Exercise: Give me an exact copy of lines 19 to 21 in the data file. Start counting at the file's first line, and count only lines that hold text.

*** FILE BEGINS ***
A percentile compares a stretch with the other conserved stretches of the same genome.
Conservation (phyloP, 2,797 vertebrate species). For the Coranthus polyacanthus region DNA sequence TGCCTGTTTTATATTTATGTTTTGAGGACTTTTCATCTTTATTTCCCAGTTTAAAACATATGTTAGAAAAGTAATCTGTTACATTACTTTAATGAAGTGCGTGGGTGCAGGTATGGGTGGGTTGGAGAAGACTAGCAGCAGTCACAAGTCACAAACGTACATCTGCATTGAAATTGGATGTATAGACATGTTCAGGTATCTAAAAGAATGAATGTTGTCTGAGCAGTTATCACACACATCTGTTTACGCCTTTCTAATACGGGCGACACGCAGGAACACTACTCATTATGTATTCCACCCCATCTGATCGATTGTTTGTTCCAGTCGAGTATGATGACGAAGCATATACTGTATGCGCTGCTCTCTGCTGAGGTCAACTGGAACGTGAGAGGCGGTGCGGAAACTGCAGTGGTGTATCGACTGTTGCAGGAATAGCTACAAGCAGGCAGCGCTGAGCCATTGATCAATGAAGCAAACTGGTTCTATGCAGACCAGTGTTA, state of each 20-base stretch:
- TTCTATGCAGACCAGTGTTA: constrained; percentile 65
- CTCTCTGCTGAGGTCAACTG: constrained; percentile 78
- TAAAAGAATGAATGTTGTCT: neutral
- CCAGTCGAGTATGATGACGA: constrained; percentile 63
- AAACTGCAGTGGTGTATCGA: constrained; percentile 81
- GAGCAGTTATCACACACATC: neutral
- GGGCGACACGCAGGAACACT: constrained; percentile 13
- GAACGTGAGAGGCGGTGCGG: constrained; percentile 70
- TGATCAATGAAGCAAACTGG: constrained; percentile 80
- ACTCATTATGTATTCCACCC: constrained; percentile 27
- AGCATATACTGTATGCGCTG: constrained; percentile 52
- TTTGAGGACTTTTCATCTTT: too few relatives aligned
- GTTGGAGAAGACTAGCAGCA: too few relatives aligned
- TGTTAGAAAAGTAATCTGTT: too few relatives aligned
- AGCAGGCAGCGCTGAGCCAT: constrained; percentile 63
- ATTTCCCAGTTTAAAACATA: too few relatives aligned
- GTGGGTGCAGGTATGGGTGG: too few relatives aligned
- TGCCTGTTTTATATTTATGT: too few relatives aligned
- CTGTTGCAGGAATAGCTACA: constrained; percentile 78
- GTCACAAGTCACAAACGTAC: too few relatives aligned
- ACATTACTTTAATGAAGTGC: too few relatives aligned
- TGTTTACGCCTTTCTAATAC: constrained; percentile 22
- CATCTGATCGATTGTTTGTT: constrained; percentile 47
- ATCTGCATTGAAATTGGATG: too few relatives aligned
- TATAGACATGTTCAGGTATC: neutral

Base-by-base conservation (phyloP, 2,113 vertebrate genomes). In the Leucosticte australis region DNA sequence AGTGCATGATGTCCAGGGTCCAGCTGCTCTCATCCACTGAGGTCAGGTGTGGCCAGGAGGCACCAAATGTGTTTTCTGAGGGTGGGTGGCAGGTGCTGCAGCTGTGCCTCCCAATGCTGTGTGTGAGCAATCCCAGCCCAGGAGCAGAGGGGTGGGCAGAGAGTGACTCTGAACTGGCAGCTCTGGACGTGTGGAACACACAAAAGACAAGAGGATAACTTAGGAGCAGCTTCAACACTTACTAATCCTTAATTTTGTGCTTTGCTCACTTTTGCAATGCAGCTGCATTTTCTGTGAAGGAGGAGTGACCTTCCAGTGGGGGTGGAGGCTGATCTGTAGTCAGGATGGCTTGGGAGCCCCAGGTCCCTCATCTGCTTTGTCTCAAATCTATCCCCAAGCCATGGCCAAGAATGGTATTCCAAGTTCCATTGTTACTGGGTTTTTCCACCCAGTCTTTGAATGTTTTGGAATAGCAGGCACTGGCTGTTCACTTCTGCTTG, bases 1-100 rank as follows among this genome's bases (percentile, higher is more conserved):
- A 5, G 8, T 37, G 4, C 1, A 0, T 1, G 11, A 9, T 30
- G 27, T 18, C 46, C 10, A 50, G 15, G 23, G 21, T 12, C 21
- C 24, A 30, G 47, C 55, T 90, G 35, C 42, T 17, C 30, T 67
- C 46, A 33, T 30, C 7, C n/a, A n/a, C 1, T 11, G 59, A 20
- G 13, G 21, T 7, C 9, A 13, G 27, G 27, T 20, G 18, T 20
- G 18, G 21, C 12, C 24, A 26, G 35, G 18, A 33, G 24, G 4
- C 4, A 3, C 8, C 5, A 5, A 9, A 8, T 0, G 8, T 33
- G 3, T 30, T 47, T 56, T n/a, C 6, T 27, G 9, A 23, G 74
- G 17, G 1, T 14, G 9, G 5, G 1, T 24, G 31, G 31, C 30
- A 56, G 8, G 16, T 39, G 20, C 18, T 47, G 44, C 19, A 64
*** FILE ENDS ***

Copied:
- GTGGGTGCAGGTATGGGTGG: too few relatives aligned
- TGCCTGTTTTATATTTATGT: too few relatives aligned
- CTGTTGCAGGAATAGCTACA: constrained; percentile 78